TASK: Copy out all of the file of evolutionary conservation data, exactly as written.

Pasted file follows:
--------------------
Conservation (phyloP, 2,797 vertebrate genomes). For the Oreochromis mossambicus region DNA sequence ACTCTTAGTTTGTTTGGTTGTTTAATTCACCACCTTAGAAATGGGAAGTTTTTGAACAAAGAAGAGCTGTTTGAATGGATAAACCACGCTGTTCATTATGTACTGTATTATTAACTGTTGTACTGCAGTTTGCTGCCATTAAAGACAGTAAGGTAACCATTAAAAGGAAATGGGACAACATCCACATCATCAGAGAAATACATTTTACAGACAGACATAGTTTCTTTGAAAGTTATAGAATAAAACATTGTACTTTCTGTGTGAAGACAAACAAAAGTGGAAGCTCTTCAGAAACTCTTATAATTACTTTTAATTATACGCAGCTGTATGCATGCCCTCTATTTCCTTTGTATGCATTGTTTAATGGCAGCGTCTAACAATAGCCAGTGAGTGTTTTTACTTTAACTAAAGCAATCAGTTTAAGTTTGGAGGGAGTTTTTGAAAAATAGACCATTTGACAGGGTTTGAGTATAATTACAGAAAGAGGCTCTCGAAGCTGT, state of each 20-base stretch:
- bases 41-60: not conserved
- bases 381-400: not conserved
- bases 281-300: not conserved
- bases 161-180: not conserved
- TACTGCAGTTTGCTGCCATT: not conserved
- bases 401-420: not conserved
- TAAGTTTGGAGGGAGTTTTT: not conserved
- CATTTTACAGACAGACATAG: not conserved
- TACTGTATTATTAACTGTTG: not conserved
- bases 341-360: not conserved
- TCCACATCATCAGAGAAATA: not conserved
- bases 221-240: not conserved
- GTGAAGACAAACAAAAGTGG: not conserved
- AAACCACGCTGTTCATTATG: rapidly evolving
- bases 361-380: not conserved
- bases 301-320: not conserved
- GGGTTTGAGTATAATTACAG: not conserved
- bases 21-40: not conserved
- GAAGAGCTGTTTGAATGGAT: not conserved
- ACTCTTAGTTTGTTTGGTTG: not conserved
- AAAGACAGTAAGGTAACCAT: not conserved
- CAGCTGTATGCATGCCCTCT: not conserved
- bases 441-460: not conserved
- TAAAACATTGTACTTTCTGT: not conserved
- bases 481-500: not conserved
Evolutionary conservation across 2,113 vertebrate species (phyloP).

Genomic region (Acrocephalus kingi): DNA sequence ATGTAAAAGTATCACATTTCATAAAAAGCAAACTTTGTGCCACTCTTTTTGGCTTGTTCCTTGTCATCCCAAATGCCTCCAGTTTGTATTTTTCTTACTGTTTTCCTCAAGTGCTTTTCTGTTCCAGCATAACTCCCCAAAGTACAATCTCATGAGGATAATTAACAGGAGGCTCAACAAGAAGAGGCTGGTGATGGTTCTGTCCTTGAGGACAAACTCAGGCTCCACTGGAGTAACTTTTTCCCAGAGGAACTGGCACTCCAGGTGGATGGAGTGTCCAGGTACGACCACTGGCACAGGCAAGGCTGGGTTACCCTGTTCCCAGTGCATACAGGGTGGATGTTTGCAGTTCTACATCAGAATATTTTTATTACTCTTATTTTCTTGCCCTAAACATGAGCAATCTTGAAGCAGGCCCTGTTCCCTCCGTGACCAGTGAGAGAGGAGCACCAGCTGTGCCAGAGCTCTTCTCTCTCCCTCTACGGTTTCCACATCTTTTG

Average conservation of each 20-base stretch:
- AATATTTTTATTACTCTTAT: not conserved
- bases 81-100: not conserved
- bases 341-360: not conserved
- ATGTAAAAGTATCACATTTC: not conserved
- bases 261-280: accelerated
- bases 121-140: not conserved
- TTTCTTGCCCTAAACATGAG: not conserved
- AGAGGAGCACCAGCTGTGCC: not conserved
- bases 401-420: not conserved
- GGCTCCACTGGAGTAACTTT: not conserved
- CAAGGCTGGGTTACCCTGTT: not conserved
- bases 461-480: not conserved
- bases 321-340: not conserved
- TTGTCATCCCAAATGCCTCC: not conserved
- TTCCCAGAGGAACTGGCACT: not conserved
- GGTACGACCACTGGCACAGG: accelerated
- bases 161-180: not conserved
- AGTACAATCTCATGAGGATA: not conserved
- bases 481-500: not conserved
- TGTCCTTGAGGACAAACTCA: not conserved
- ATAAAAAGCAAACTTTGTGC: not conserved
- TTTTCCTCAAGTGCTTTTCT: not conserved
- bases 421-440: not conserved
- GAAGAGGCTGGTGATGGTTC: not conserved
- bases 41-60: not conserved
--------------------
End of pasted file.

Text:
Conservation (phyloP, 2,797 vertebrate genomes). For the Oreochromis mossambicus region DNA sequence ACTCTTAGTTTGTTTGGTTGTTTAATTCACCACCTTAGAAATGGGAAGTTTTTGAACAAAGAAGAGCTGTTTGAATGGATAAACCACGCTGTTCATTATGTACTGTATTATTAACTGTTGTACTGCAGTTTGCTGCCATTAAAGACAGTAAGGTAACCATTAAAAGGAAATGGGACAACATCCACATCATCAGAGAAATACATTTTACAGACAGACATAGTTTCTTTGAAAGTTATAGAATAAAACATTGTACTTTCTGTGTGAAGACAAACAAAAGTGGAAGCTCTTCAGAAACTCTTATAATTACTTTTAATTATACGCAGCTGTATGCATGCCCTCTATTTCCTTTGTATGCATTGTTTAATGGCAGCGTCTAACAATAGCCAGTGAGTGTTTTTACTTTAACTAAAGCAATCAGTTTAAGTTTGGAGGGAGTTTTTGAAAAATAGACCATTTGACAGGGTTTGAGTATAATTACAGAAAGAGGCTCTCGAAGCTGT, state of each 20-base stretch:
- bases 41-60: not conserved
- bases 381-400: not conserved
- bases 281-300: not conserved
- bases 161-180: not conserved
- TACTGCAGTTTGCTGCCATT: not conserved
- bases 401-420: not conserved
- TAAGTTTGGAGGGAGTTTTT: not conserved
- CATTTTACAGACAGACATAG: not conserved
- TACTGTATTATTAACTGTTG: not conserved
- bases 341-360: not conserved
- TCCACATCATCAGAGAAATA: not conserved
- bases 221-240: not conserved
- GTGAAGACAAACAAAAGTGG: not conserved
- AAACCACGCTGTTCATTATG: rapidly evolving
- bases 361-380: not conserved
- bases 301-320: not conserved
- GGGTTTGAGTATAATTACAG: not conserved
- bases 21-40: not conserved
- GAAGAGCTGTTTGAATGGAT: not conserved
- ACTCTTAGTTTGTTTGGTTG: not conserved
- AAAGACAGTAAGGTAACCAT: not conserved
- CAGCTGTATGCATGCCCTCT: not conserved
- bases 441-460: not conserved
- TAAAACATTGTACTTTCTGT: not conserved
- bases 481-500: not conserved
Evolutionary conservation across 2,113 vertebrate species (phyloP).

Genomic region (Acrocephalus kingi): DNA sequence ATGTAAAAGTATCACATTTCATAAAAAGCAAACTTTGTGCCACTCTTTTTGGCTTGTTCCTTGTCATCCCAAATGCCTCCAGTTTGTATTTTTCTTACTGTTTTCCTCAAGTGCTTTTCTGTTCCAGCATAACTCCCCAAAGTACAATCTCATGAGGATAATTAACAGGAGGCTCAACAAGAAGAGGCTGGTGATGGTTCTGTCCTTGAGGACAAACTCAGGCTCCACTGGAGTAACTTTTTCCCAGAGGAACTGGCACTCCAGGTGGATGGAGTGTCCAGGTACGACCACTGGCACAGGCAAGGCTGGGTTACCCTGTTCCCAGTGCATACAGGGTGGATGTTTGCAGTTCTACATCAGAATATTTTTATTACTCTTATTTTCTTGCCCTAAACATGAGCAATCTTGAAGCAGGCCCTGTTCCCTCCGTGACCAGTGAGAGAGGAGCACCAGCTGTGCCAGAGCTCTTCTCTCTCCCTCTACGGTTTCCACATCTTTTG

Average conservation of each 20-base stretch:
- AATATTTTTATTACTCTTAT: not conserved
- bases 81-100: not conserved
- bases 341-360: not conserved
- ATGTAAAAGTATCACATTTC: not conserved
- bases 261-280: accelerated
- bases 121-140: not conserved
- TTTCTTGCCCTAAACATGAG: not conserved
- AGAGGAGCACCAGCTGTGCC: not conserved
- bases 401-420: not conserved
- GGCTCCACTGGAGTAACTTT: not conserved
- CAAGGCTGGGTTACCCTGTT: not conserved
- bases 461-480: not conserved
- bases 321-340: not conserved
- TTGTCATCCCAAATGCCTCC: not conserved
- TTCCCAGAGGAACTGGCACT: not conserved
- GGTACGACCACTGGCACAGG: accelerated
- bases 161-180: not conserved
- AGTACAATCTCATGAGGATA: not conserved
- bases 481-500: not conserved
- TGTCCTTGAGGACAAACTCA: not conserved
- ATAAAAAGCAAACTTTGTGC: not conserved
- TTTTCCTCAAGTGCTTTTCT: not conserved
- bases 421-440: not conserved
- GAAGAGGCTGGTGATGGTTC: not conserved
- bases 41-60: not conserved